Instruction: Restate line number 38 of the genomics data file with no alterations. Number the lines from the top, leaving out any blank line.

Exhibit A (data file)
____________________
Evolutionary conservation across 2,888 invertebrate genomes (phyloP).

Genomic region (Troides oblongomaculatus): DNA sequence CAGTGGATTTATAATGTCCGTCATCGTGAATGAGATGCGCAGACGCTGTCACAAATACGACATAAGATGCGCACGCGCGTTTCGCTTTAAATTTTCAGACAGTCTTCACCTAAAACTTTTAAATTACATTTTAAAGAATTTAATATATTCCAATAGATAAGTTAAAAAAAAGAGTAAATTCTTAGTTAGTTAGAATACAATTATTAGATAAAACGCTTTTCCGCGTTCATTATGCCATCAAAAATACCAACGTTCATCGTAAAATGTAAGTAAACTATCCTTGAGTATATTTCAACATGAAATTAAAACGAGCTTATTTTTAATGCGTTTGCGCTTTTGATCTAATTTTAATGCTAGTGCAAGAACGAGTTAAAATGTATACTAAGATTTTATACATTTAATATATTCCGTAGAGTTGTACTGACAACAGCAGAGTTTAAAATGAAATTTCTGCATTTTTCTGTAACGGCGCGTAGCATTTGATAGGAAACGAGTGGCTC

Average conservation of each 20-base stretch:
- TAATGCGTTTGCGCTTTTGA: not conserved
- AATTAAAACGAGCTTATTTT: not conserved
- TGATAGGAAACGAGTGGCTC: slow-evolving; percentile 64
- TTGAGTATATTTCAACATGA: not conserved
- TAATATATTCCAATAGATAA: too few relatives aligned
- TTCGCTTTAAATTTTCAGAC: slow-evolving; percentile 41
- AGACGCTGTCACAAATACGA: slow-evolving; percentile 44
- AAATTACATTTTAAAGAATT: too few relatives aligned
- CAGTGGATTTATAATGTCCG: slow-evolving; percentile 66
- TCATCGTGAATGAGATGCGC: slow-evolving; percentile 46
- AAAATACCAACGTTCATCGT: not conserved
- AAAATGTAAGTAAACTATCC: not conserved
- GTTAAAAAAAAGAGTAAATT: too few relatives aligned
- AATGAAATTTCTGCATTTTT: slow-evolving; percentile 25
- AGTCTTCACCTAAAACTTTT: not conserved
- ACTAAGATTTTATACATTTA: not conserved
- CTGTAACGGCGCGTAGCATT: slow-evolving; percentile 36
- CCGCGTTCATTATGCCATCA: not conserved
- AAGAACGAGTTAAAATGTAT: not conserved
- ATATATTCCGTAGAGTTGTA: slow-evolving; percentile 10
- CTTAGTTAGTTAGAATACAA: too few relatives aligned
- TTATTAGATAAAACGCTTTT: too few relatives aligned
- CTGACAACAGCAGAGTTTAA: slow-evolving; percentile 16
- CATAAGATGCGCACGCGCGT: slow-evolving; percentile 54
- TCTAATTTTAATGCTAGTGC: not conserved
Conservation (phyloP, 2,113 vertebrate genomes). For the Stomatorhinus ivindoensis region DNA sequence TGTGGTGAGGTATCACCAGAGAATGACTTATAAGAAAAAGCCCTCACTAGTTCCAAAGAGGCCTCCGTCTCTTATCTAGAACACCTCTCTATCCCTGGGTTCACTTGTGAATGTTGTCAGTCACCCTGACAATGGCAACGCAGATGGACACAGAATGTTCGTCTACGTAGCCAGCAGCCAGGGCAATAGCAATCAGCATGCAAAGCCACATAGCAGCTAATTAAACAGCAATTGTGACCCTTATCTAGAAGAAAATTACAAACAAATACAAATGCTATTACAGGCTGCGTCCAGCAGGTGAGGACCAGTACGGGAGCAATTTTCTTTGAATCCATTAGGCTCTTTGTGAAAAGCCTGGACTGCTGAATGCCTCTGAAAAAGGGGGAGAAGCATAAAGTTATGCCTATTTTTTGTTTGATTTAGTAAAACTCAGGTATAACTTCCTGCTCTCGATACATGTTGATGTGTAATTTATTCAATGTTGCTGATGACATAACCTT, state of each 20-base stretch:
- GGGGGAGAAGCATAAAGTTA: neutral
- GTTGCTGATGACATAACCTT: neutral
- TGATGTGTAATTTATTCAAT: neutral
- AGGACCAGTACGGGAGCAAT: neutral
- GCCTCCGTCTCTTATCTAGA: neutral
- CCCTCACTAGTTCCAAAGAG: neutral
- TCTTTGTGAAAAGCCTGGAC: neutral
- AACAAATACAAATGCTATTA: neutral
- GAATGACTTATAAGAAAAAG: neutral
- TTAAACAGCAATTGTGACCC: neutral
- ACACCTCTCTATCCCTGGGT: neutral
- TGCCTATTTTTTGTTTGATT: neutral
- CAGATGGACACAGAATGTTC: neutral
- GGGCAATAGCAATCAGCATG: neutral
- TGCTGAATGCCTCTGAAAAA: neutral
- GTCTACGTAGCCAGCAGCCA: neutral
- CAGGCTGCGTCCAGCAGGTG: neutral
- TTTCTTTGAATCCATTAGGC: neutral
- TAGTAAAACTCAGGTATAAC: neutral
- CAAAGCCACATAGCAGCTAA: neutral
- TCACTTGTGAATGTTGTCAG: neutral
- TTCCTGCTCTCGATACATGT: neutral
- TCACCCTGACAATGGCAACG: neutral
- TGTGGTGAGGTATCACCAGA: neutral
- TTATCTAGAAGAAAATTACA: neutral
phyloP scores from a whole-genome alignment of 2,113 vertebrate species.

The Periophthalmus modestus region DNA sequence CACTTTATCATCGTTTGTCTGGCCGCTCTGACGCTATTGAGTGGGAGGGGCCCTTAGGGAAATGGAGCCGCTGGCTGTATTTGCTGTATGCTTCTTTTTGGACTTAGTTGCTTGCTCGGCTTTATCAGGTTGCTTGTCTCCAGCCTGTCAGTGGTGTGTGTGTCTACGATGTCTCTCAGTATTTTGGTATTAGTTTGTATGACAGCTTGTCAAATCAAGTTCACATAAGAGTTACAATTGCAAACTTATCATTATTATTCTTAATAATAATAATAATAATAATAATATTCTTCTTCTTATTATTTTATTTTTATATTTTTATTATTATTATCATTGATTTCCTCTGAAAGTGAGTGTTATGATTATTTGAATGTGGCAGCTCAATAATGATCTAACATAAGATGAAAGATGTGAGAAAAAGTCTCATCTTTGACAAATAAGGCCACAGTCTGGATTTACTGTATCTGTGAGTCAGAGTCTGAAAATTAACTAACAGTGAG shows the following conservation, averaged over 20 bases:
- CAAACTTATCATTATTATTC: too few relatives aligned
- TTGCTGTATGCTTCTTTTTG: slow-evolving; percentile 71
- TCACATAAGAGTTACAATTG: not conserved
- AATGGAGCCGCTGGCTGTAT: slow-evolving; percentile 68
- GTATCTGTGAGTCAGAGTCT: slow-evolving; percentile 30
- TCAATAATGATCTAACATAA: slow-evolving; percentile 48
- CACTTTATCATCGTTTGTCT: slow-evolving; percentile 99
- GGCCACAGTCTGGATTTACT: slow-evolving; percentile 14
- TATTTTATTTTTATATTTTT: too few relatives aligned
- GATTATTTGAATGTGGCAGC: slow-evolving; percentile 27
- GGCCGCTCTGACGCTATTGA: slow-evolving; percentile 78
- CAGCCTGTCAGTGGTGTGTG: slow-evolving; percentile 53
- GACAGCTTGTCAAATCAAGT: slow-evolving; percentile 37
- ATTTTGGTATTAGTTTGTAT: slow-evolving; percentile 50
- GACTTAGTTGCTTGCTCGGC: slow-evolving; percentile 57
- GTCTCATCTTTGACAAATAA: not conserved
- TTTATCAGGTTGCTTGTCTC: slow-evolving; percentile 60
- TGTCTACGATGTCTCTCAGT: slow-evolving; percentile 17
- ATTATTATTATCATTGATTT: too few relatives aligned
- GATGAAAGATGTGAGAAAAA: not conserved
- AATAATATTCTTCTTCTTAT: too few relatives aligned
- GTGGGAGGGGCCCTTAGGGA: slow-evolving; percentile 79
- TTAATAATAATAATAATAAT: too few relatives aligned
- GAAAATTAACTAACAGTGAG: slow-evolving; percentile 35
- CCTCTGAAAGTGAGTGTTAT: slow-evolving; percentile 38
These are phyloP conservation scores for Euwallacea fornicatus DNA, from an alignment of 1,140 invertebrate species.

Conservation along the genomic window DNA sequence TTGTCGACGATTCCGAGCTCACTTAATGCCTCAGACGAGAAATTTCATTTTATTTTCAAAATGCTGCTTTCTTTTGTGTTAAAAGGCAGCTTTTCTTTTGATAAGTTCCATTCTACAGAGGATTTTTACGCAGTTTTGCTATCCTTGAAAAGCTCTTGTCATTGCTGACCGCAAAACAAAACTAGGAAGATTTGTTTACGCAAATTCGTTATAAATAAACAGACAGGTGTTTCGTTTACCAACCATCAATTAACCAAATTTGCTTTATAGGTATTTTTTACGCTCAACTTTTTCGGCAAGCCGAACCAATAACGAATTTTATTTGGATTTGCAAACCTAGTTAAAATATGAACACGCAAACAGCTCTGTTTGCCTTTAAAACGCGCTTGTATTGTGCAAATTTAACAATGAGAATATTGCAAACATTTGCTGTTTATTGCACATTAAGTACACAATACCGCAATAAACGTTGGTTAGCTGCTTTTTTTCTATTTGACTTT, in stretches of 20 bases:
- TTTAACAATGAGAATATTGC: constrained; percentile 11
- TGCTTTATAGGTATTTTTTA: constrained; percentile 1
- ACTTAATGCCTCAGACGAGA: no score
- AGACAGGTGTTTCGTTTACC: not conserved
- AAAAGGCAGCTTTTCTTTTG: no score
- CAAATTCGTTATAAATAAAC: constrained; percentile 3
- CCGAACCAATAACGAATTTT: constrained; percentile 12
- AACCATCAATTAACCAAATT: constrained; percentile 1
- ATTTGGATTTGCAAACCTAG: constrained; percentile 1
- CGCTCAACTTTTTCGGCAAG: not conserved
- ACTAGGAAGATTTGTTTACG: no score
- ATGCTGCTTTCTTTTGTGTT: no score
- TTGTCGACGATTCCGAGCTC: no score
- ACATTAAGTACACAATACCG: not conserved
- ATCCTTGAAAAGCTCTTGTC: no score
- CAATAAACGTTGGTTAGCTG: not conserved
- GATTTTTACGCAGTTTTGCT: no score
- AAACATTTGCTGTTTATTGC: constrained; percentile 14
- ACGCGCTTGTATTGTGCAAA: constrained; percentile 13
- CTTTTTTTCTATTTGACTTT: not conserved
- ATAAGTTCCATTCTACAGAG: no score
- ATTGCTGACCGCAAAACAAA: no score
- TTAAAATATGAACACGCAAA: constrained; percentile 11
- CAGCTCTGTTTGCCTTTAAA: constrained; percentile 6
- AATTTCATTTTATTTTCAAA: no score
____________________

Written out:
- GAATGACTTATAAGAAAAAG: neutral